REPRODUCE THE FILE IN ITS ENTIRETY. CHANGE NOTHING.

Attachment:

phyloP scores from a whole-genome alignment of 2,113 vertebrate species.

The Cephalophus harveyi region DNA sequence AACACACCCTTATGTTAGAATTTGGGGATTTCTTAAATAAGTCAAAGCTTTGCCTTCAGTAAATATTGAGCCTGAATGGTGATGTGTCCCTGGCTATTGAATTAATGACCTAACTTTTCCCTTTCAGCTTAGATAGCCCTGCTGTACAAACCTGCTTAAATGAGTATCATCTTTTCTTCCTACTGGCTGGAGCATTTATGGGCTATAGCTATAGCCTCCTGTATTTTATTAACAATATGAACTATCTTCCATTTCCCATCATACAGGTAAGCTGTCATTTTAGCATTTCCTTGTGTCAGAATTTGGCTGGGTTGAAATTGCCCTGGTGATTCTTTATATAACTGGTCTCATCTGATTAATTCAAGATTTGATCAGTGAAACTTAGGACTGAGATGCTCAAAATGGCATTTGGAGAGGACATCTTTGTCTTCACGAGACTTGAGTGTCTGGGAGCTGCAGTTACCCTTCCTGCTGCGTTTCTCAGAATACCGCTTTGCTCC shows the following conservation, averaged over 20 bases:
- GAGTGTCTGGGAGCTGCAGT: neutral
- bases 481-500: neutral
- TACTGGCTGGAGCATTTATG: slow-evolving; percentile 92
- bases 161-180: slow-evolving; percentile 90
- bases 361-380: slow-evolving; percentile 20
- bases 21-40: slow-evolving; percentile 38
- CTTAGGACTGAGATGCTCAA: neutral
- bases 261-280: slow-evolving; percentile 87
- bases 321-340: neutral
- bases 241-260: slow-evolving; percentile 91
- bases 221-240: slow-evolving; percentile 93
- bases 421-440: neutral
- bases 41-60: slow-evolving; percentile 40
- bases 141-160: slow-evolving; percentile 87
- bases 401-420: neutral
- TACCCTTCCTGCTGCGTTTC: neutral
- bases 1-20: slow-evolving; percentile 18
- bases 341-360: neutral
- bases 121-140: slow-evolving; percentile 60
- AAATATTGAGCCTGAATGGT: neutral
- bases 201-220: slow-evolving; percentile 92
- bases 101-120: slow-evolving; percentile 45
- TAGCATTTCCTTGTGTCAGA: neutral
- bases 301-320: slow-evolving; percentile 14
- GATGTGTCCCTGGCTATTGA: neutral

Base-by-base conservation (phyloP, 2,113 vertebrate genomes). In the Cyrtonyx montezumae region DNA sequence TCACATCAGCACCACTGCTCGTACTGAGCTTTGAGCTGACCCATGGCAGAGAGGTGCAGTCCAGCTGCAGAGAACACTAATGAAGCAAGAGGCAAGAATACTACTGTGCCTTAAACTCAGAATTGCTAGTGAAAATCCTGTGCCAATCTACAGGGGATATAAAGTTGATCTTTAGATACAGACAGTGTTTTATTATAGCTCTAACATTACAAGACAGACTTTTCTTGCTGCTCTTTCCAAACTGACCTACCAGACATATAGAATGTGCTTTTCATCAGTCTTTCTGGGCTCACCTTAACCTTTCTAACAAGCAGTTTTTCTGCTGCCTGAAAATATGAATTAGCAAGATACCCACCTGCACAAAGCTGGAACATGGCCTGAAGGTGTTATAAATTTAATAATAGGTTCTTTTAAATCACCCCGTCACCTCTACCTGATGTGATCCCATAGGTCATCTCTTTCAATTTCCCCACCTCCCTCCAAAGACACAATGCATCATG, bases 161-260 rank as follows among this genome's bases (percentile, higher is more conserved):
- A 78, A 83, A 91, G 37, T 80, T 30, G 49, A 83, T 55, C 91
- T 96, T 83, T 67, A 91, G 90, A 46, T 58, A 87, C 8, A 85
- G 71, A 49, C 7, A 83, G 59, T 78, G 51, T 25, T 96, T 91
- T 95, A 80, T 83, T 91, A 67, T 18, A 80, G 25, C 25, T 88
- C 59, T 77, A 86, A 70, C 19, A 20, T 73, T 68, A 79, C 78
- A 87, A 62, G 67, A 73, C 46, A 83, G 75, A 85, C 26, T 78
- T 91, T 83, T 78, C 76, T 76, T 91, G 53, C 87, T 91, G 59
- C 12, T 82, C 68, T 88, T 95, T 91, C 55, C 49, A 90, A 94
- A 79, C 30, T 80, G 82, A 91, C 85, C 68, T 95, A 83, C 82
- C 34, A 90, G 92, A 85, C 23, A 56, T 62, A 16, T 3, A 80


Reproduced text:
phyloP scores from a whole-genome alignment of 2,113 vertebrate species.

The Cephalophus harveyi region DNA sequence AACACACCCTTATGTTAGAATTTGGGGATTTCTTAAATAAGTCAAAGCTTTGCCTTCAGTAAATATTGAGCCTGAATGGTGATGTGTCCCTGGCTATTGAATTAATGACCTAACTTTTCCCTTTCAGCTTAGATAGCCCTGCTGTACAAACCTGCTTAAATGAGTATCATCTTTTCTTCCTACTGGCTGGAGCATTTATGGGCTATAGCTATAGCCTCCTGTATTTTATTAACAATATGAACTATCTTCCATTTCCCATCATACAGGTAAGCTGTCATTTTAGCATTTCCTTGTGTCAGAATTTGGCTGGGTTGAAATTGCCCTGGTGATTCTTTATATAACTGGTCTCATCTGATTAATTCAAGATTTGATCAGTGAAACTTAGGACTGAGATGCTCAAAATGGCATTTGGAGAGGACATCTTTGTCTTCACGAGACTTGAGTGTCTGGGAGCTGCAGTTACCCTTCCTGCTGCGTTTCTCAGAATACCGCTTTGCTCC shows the following conservation, averaged over 20 bases:
- GAGTGTCTGGGAGCTGCAGT: neutral
- bases 481-500: neutral
- TACTGGCTGGAGCATTTATG: slow-evolving; percentile 92
- bases 161-180: slow-evolving; percentile 90
- bases 361-380: slow-evolving; percentile 20
- bases 21-40: slow-evolving; percentile 38
- CTTAGGACTGAGATGCTCAA: neutral
- bases 261-280: slow-evolving; percentile 87
- bases 321-340: neutral
- bases 241-260: slow-evolving; percentile 91
- bases 221-240: slow-evolving; percentile 93
- bases 421-440: neutral
- bases 41-60: slow-evolving; percentile 40
- bases 141-160: slow-evolving; percentile 87
- bases 401-420: neutral
- TACCCTTCCTGCTGCGTTTC: neutral
- bases 1-20: slow-evolving; percentile 18
- bases 341-360: neutral
- bases 121-140: slow-evolving; percentile 60
- AAATATTGAGCCTGAATGGT: neutral
- bases 201-220: slow-evolving; percentile 92
- bases 101-120: slow-evolving; percentile 45
- TAGCATTTCCTTGTGTCAGA: neutral
- bases 301-320: slow-evolving; percentile 14
- GATGTGTCCCTGGCTATTGA: neutral

Base-by-base conservation (phyloP, 2,113 vertebrate genomes). In the Cyrtonyx montezumae region DNA sequence TCACATCAGCACCACTGCTCGTACTGAGCTTTGAGCTGACCCATGGCAGAGAGGTGCAGTCCAGCTGCAGAGAACACTAATGAAGCAAGAGGCAAGAATACTACTGTGCCTTAAACTCAGAATTGCTAGTGAAAATCCTGTGCCAATCTACAGGGGATATAAAGTTGATCTTTAGATACAGACAGTGTTTTATTATAGCTCTAACATTACAAGACAGACTTTTCTTGCTGCTCTTTCCAAACTGACCTACCAGACATATAGAATGTGCTTTTCATCAGTCTTTCTGGGCTCACCTTAACCTTTCTAACAAGCAGTTTTTCTGCTGCCTGAAAATATGAATTAGCAAGATACCCACCTGCACAAAGCTGGAACATGGCCTGAAGGTGTTATAAATTTAATAATAGGTTCTTTTAAATCACCCCGTCACCTCTACCTGATGTGATCCCATAGGTCATCTCTTTCAATTTCCCCACCTCCCTCCAAAGACACAATGCATCATG, bases 161-260 rank as follows among this genome's bases (percentile, higher is more conserved):
- A 78, A 83, A 91, G 37, T 80, T 30, G 49, A 83, T 55, C 91
- T 96, T 83, T 67, A 91, G 90, A 46, T 58, A 87, C 8, A 85
- G 71, A 49, C 7, A 83, G 59, T 78, G 51, T 25, T 96, T 91
- T 95, A 80, T 83, T 91, A 67, T 18, A 80, G 25, C 25, T 88
- C 59, T 77, A 86, A 70, C 19, A 20, T 73, T 68, A 79, C 78
- A 87, A 62, G 67, A 73, C 46, A 83, G 75, A 85, C 26, T 78
- T 91, T 83, T 78, C 76, T 76, T 91, G 53, C 87, T 91, G 59
- C 12, T 82, C 68, T 88, T 95, T 91, C 55, C 49, A 90, A 94
- A 79, C 30, T 80, G 82, A 91, C 85, C 68, T 95, A 83, C 82
- C 34, A 90, G 92, A 85, C 23, A 56, T 62, A 16, T 3, A 80